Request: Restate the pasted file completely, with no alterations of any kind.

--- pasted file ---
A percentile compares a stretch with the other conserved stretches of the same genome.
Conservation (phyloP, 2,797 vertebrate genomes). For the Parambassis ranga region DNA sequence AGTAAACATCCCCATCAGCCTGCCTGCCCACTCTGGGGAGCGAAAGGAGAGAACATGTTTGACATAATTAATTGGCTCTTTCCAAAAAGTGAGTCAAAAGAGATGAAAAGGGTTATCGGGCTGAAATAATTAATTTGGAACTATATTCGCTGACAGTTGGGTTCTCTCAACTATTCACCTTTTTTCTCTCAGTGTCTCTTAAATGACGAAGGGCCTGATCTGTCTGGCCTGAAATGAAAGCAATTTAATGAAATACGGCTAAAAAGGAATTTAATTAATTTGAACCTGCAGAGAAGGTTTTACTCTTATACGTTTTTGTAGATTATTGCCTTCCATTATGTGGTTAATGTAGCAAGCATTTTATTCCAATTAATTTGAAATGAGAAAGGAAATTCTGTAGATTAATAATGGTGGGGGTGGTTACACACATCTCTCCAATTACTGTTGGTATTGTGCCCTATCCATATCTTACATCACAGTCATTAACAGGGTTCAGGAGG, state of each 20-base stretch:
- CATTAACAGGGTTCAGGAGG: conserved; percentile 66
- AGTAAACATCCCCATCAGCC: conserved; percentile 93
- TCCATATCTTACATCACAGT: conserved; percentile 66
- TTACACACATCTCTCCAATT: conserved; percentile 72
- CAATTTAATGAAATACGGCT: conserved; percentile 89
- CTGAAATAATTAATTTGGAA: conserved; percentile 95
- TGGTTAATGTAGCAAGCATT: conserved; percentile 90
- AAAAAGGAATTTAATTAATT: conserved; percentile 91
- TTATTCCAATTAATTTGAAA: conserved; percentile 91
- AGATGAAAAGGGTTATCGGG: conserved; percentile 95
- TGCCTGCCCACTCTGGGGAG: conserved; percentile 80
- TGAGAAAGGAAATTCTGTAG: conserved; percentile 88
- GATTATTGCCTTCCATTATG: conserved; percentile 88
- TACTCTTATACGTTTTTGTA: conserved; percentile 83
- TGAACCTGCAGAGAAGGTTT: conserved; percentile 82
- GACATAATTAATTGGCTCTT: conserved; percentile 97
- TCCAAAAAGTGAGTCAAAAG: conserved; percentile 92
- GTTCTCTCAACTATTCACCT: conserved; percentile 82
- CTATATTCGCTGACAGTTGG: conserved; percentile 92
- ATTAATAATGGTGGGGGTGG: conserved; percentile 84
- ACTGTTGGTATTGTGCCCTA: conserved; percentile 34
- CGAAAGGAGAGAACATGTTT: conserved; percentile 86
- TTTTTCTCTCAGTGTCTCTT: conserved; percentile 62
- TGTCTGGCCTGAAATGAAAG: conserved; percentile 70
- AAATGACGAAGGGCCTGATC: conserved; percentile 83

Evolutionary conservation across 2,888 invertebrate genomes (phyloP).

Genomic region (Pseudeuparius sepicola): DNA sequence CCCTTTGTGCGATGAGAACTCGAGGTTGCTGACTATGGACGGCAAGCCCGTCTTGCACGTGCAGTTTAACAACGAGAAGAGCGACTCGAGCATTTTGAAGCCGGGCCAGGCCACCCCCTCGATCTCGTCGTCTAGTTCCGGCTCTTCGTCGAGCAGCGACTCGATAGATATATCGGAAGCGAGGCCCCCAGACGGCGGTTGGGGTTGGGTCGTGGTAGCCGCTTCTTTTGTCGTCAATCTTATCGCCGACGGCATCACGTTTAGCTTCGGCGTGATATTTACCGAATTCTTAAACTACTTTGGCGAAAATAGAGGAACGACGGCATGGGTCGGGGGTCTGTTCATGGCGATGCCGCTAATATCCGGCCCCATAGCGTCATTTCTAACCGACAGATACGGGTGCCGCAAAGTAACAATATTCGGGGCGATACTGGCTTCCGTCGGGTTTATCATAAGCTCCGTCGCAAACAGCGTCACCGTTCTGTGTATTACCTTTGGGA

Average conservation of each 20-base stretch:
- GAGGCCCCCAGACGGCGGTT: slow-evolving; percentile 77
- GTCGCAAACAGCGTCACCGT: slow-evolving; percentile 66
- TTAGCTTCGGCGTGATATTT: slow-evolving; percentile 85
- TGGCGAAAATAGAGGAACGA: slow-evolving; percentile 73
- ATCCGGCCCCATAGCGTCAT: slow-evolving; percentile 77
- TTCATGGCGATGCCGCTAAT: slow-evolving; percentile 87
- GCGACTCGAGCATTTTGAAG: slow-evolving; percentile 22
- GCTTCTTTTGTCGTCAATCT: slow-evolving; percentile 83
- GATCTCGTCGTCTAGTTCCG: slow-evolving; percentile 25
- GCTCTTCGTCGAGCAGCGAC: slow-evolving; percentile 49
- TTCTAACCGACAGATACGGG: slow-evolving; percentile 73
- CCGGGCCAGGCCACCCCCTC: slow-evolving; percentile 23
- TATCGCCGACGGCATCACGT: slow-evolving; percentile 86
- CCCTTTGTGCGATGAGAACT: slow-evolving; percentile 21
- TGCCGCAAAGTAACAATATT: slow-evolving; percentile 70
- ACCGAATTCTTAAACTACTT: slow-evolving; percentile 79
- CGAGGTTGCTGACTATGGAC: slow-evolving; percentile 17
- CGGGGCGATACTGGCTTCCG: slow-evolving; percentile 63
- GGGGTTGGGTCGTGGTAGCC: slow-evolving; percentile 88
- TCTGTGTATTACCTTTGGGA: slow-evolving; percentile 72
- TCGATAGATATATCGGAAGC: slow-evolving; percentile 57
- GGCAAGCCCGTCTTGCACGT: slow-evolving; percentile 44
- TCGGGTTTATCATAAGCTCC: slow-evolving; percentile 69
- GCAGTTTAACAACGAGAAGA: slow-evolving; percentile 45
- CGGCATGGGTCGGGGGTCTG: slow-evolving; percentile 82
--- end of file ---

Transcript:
A percentile compares a stretch with the other conserved stretches of the same genome.
Conservation (phyloP, 2,797 vertebrate genomes). For the Parambassis ranga region DNA sequence AGTAAACATCCCCATCAGCCTGCCTGCCCACTCTGGGGAGCGAAAGGAGAGAACATGTTTGACATAATTAATTGGCTCTTTCCAAAAAGTGAGTCAAAAGAGATGAAAAGGGTTATCGGGCTGAAATAATTAATTTGGAACTATATTCGCTGACAGTTGGGTTCTCTCAACTATTCACCTTTTTTCTCTCAGTGTCTCTTAAATGACGAAGGGCCTGATCTGTCTGGCCTGAAATGAAAGCAATTTAATGAAATACGGCTAAAAAGGAATTTAATTAATTTGAACCTGCAGAGAAGGTTTTACTCTTATACGTTTTTGTAGATTATTGCCTTCCATTATGTGGTTAATGTAGCAAGCATTTTATTCCAATTAATTTGAAATGAGAAAGGAAATTCTGTAGATTAATAATGGTGGGGGTGGTTACACACATCTCTCCAATTACTGTTGGTATTGTGCCCTATCCATATCTTACATCACAGTCATTAACAGGGTTCAGGAGG, state of each 20-base stretch:
- CATTAACAGGGTTCAGGAGG: conserved; percentile 66
- AGTAAACATCCCCATCAGCC: conserved; percentile 93
- TCCATATCTTACATCACAGT: conserved; percentile 66
- TTACACACATCTCTCCAATT: conserved; percentile 72
- CAATTTAATGAAATACGGCT: conserved; percentile 89
- CTGAAATAATTAATTTGGAA: conserved; percentile 95
- TGGTTAATGTAGCAAGCATT: conserved; percentile 90
- AAAAAGGAATTTAATTAATT: conserved; percentile 91
- TTATTCCAATTAATTTGAAA: conserved; percentile 91
- AGATGAAAAGGGTTATCGGG: conserved; percentile 95
- TGCCTGCCCACTCTGGGGAG: conserved; percentile 80
- TGAGAAAGGAAATTCTGTAG: conserved; percentile 88
- GATTATTGCCTTCCATTATG: conserved; percentile 88
- TACTCTTATACGTTTTTGTA: conserved; percentile 83
- TGAACCTGCAGAGAAGGTTT: conserved; percentile 82
- GACATAATTAATTGGCTCTT: conserved; percentile 97
- TCCAAAAAGTGAGTCAAAAG: conserved; percentile 92
- GTTCTCTCAACTATTCACCT: conserved; percentile 82
- CTATATTCGCTGACAGTTGG: conserved; percentile 92
- ATTAATAATGGTGGGGGTGG: conserved; percentile 84
- ACTGTTGGTATTGTGCCCTA: conserved; percentile 34
- CGAAAGGAGAGAACATGTTT: conserved; percentile 86
- TTTTTCTCTCAGTGTCTCTT: conserved; percentile 62
- TGTCTGGCCTGAAATGAAAG: conserved; percentile 70
- AAATGACGAAGGGCCTGATC: conserved; percentile 83

Evolutionary conservation across 2,888 invertebrate genomes (phyloP).

Genomic region (Pseudeuparius sepicola): DNA sequence CCCTTTGTGCGATGAGAACTCGAGGTTGCTGACTATGGACGGCAAGCCCGTCTTGCACGTGCAGTTTAACAACGAGAAGAGCGACTCGAGCATTTTGAAGCCGGGCCAGGCCACCCCCTCGATCTCGTCGTCTAGTTCCGGCTCTTCGTCGAGCAGCGACTCGATAGATATATCGGAAGCGAGGCCCCCAGACGGCGGTTGGGGTTGGGTCGTGGTAGCCGCTTCTTTTGTCGTCAATCTTATCGCCGACGGCATCACGTTTAGCTTCGGCGTGATATTTACCGAATTCTTAAACTACTTTGGCGAAAATAGAGGAACGACGGCATGGGTCGGGGGTCTGTTCATGGCGATGCCGCTAATATCCGGCCCCATAGCGTCATTTCTAACCGACAGATACGGGTGCCGCAAAGTAACAATATTCGGGGCGATACTGGCTTCCGTCGGGTTTATCATAAGCTCCGTCGCAAACAGCGTCACCGTTCTGTGTATTACCTTTGGGA

Average conservation of each 20-base stretch:
- GAGGCCCCCAGACGGCGGTT: slow-evolving; percentile 77
- GTCGCAAACAGCGTCACCGT: slow-evolving; percentile 66
- TTAGCTTCGGCGTGATATTT: slow-evolving; percentile 85
- TGGCGAAAATAGAGGAACGA: slow-evolving; percentile 73
- ATCCGGCCCCATAGCGTCAT: slow-evolving; percentile 77
- TTCATGGCGATGCCGCTAAT: slow-evolving; percentile 87
- GCGACTCGAGCATTTTGAAG: slow-evolving; percentile 22
- GCTTCTTTTGTCGTCAATCT: slow-evolving; percentile 83
- GATCTCGTCGTCTAGTTCCG: slow-evolving; percentile 25
- GCTCTTCGTCGAGCAGCGAC: slow-evolving; percentile 49
- TTCTAACCGACAGATACGGG: slow-evolving; percentile 73
- CCGGGCCAGGCCACCCCCTC: slow-evolving; percentile 23
- TATCGCCGACGGCATCACGT: slow-evolving; percentile 86
- CCCTTTGTGCGATGAGAACT: slow-evolving; percentile 21
- TGCCGCAAAGTAACAATATT: slow-evolving; percentile 70
- ACCGAATTCTTAAACTACTT: slow-evolving; percentile 79
- CGAGGTTGCTGACTATGGAC: slow-evolving; percentile 17
- CGGGGCGATACTGGCTTCCG: slow-evolving; percentile 63
- GGGGTTGGGTCGTGGTAGCC: slow-evolving; percentile 88
- TCTGTGTATTACCTTTGGGA: slow-evolving; percentile 72
- TCGATAGATATATCGGAAGC: slow-evolving; percentile 57
- GGCAAGCCCGTCTTGCACGT: slow-evolving; percentile 44
- TCGGGTTTATCATAAGCTCC: slow-evolving; percentile 69
- GCAGTTTAACAACGAGAAGA: slow-evolving; percentile 45
- CGGCATGGGTCGGGGGTCTG: slow-evolving; percentile 82